CHN: Congress Enacts Medicaid and Education Aid Urgently Needed by States
In the final days before adjourning for August recess, the Senate overcame opposition and passed a $26.1 billion bill to provide needed aid to states for education and rising Medicaid costs. The House interrupted its recess to approve the measure on August 10, which was signed by the President the same day. The measures included in the bill are drawn from a series of proposals Democratic leaders have been working to pass this year to help prevent further job losses and spur economic growth. This task, despite continued high levels of unemployment and a still faltering economy, has proven difficult.
On August 5 the Senate passed H.R. 1586 by a vote of 61-39. The two Republican Senators from Maine, Susan Collins and Olympia Snowe, joined all Democrats in voting for the measure. The bill provides $10 billion for education jobs and $16.1 billion to extend for six months the increased federal Medicaid matching rate provided to states through the American Recovery and Reinvestment Act (ARRA). Without the extension the increased Medicaid matching rate would have expired on December 31, 2010. The additional aid to states comes at a critical time. A recent analysis by the Rockefeller Institute of Government shows that for the first time total employment by state governments has dipped below its level at the start of the Great Recession (see full analysis). A total of more than 300,000 state and local government jobs have been lost since August 2008, reports the Economic Policy Institute (EPI). H.R. 1586 is expected to help restore some of these losses. EPI estimates that the Medicaid funds will save 158,000 jobs, but more than half of these will be in the private sector (see EPI paper). The Department of Education estimates that the $10 billion for education will save 161,000 educators’ jobs. For a breakdown of education jobs saved by state click here.
To the dismay of advocates, H.R. 1586 is paid for in part by cutting short a boost in SNAP (food stamp) benefits provided in ARRA. Families would begin receiving reduced SNAP benefits in April of 2014. According to the Food Research and Action Center (FRAC) a family of four can expect its benefits to drop about $59 a month. ARRA had been written to avoid a precipitous drop in SNAP benefits from one month to the next. The increased benefits were to continue until the automatic annual inflation adjustments in regular SNAP benefits increased their value to match the ARRA levels. Although originally it was estimated that this would occur in 2014, lower than expected inflation delayed the point at which the regular benefits would meet the ARRA levels to 2018. Stopping the ARRA SNAP levels generated $11.9 billion to pay for H.R. 1586. Other offsets used to pay for H.R. 1586 include closing foreign tax credit loopholes, reducing prices paid for certain drugs by Medicaid programs, and making rescissions from previously appropriated programs. In order to secure the needed 60 votes, this bill changed the nature of the offsets from previous versions of the legislation. Certain tax breaks for corporations were allowed to continue, and cuts to navy spending said to adversely affect Maine shipbuilding were dropped from the bill.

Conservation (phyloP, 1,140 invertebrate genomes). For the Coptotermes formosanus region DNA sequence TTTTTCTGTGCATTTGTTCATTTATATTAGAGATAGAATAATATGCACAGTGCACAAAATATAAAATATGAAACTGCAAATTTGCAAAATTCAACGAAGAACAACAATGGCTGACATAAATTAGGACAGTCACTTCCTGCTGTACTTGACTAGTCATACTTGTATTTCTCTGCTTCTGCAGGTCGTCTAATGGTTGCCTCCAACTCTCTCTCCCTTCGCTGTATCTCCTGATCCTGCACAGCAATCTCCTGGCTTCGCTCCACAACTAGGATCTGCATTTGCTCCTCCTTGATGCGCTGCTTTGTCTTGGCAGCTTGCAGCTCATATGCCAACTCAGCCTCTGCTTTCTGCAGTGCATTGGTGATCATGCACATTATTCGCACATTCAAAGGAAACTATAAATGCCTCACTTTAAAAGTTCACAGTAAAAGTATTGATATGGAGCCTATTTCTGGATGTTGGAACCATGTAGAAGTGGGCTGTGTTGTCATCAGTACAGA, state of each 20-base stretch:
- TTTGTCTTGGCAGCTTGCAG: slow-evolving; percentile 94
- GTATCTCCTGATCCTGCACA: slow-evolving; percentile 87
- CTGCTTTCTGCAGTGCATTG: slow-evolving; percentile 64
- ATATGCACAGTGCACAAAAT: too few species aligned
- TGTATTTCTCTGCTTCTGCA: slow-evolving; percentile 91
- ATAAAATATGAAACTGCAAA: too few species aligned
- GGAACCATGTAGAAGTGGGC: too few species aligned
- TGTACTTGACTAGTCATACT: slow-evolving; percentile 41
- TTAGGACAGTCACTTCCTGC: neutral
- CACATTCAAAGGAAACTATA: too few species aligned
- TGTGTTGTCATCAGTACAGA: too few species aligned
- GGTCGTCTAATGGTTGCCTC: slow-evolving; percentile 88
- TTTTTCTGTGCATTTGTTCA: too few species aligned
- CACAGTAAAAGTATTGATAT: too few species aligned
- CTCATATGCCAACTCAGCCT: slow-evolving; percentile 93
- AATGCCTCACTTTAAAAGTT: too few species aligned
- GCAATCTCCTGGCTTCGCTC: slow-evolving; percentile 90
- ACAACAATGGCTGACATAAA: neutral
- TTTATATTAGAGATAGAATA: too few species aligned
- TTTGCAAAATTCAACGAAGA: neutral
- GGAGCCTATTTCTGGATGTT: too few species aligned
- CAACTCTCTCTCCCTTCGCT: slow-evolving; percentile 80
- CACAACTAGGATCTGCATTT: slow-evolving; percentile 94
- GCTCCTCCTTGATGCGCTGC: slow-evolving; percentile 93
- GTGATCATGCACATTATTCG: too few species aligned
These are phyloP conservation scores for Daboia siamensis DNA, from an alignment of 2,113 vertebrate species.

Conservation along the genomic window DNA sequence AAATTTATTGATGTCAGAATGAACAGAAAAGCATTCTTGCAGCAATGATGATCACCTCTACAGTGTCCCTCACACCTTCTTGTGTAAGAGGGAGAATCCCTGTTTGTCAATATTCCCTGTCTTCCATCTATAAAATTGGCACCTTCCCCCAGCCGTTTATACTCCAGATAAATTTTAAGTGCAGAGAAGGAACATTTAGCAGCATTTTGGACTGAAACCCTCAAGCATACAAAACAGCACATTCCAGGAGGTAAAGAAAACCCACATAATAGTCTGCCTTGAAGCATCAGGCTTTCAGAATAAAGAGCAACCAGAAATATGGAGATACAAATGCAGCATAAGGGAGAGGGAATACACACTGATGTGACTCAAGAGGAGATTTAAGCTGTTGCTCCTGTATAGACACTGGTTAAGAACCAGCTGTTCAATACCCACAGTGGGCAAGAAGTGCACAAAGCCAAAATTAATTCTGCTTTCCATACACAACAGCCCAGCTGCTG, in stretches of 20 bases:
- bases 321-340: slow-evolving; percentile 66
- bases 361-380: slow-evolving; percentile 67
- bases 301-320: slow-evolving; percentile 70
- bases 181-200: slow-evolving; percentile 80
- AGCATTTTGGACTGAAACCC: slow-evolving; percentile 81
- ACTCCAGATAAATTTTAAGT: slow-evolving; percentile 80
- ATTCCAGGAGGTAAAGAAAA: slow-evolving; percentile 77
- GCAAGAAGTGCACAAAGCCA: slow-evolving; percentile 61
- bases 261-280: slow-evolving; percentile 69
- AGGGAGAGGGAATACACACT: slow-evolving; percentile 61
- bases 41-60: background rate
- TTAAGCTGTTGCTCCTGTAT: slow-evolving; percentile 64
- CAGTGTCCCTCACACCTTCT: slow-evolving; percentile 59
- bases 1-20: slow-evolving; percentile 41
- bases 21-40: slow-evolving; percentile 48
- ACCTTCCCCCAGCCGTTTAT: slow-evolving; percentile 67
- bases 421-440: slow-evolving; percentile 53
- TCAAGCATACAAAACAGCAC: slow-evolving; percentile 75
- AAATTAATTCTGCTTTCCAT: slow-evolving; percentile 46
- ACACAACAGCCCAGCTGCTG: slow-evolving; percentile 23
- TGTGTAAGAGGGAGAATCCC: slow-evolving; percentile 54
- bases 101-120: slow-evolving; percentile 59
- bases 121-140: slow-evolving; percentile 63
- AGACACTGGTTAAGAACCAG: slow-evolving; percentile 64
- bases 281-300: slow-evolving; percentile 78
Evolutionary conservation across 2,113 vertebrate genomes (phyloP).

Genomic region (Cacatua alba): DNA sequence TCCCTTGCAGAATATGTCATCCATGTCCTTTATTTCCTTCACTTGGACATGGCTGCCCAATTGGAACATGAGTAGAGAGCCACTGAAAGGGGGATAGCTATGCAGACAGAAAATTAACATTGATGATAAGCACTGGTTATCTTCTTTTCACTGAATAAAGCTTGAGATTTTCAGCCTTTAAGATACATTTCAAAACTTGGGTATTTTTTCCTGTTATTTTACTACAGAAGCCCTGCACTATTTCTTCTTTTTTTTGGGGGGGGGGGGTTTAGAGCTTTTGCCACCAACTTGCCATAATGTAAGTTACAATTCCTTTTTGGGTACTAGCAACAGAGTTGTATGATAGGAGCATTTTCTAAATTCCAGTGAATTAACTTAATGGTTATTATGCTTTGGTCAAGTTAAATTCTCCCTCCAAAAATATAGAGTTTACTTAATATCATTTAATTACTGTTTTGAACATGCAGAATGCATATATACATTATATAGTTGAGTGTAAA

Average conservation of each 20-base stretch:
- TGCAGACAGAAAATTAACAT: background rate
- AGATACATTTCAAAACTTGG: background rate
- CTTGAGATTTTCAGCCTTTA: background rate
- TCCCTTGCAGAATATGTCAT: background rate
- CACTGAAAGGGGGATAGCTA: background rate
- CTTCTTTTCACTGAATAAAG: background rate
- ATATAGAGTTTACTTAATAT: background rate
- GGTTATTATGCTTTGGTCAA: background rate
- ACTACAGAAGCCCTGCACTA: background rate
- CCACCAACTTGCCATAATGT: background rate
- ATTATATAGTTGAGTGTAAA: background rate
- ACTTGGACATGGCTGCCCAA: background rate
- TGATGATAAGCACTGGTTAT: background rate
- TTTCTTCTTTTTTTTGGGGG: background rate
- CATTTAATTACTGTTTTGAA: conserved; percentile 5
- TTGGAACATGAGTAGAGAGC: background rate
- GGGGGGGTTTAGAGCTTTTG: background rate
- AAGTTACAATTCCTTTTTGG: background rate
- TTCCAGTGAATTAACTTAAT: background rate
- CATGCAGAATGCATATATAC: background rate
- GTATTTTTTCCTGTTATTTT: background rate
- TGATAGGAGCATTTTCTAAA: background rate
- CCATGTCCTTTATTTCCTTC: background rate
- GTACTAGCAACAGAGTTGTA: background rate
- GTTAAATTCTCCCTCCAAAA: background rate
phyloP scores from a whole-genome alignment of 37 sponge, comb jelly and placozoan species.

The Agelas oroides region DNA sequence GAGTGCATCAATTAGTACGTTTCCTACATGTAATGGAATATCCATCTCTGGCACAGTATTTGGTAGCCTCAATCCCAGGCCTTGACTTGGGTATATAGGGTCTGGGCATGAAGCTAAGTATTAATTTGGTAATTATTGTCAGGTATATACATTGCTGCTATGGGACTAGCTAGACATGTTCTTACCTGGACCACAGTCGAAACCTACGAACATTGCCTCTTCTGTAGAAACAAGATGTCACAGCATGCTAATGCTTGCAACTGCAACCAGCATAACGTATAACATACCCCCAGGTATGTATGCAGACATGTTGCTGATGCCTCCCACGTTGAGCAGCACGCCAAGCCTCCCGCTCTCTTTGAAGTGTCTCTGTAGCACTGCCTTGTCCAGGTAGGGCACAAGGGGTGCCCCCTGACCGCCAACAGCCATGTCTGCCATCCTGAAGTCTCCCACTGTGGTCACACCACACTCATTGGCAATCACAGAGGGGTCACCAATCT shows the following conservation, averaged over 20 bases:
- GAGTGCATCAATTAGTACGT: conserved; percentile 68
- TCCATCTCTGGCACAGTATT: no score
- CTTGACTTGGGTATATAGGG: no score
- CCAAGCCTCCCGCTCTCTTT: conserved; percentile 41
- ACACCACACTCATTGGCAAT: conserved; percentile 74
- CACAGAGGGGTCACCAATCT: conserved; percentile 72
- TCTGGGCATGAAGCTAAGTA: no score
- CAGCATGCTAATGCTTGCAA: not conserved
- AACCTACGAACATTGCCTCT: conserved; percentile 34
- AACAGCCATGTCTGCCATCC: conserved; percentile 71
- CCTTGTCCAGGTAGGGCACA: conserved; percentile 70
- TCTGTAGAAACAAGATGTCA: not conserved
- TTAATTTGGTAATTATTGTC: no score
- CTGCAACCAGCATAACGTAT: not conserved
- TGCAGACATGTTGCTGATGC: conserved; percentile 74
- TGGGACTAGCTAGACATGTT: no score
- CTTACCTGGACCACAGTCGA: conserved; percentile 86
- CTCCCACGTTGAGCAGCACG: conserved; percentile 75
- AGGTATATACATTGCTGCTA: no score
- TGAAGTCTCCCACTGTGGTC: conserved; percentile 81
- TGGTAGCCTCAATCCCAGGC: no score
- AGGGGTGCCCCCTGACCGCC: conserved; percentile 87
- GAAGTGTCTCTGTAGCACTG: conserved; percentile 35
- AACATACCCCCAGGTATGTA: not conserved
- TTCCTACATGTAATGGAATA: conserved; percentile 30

Over 1,400 organizations from around the country have signed a letter to Congress voicing opposition to reducing SNAP benefits to pay for any other legislative priorities, regardless of the merits of those priorities. (See letter with current list of signers.)
House Speaker Nancy Pelosi reconvened the House, for a special session the week of August 9 to approve the increased Medicaid and education funding for states without delay. The House voted on the measure August 10, 247-161. Although House Members voiced concern over the SNAP cut, the House had no alternative but to vote for the Senate’s bill in order to avert tens of thousands of school system layoffs just before the start of the new school year and to prevent Medicaid service and job cuts. Anti-hunger champions including House Agriculture Appropriations Subcommittee Chair Rosa DeLauro (D-CT) and House Hunger Caucus Co-Chair Jim McGovern (D-MA) vowed to seek the restoration of SNAP benefit levels before the cut takes effect.
Other pending job measures advocates hope will pass when Congress reconvenes in September are an extension of the TANF Emergency Fund and funding for jobs for youth. Without an extension the TANF Emergency Fund program, which has allowed states to create more than 240,000 temporary subsidized jobs, will expire at the end of September. A potential vehicle for the remaining job measures is the stalled small business loan fund bill; another is the package of extensions of popular tax cuts that many in Congress would like to revive. However, the future of all these provisions is still uncertain as a minority in the Senate can tie up legislation and the remaining days for action in September are few.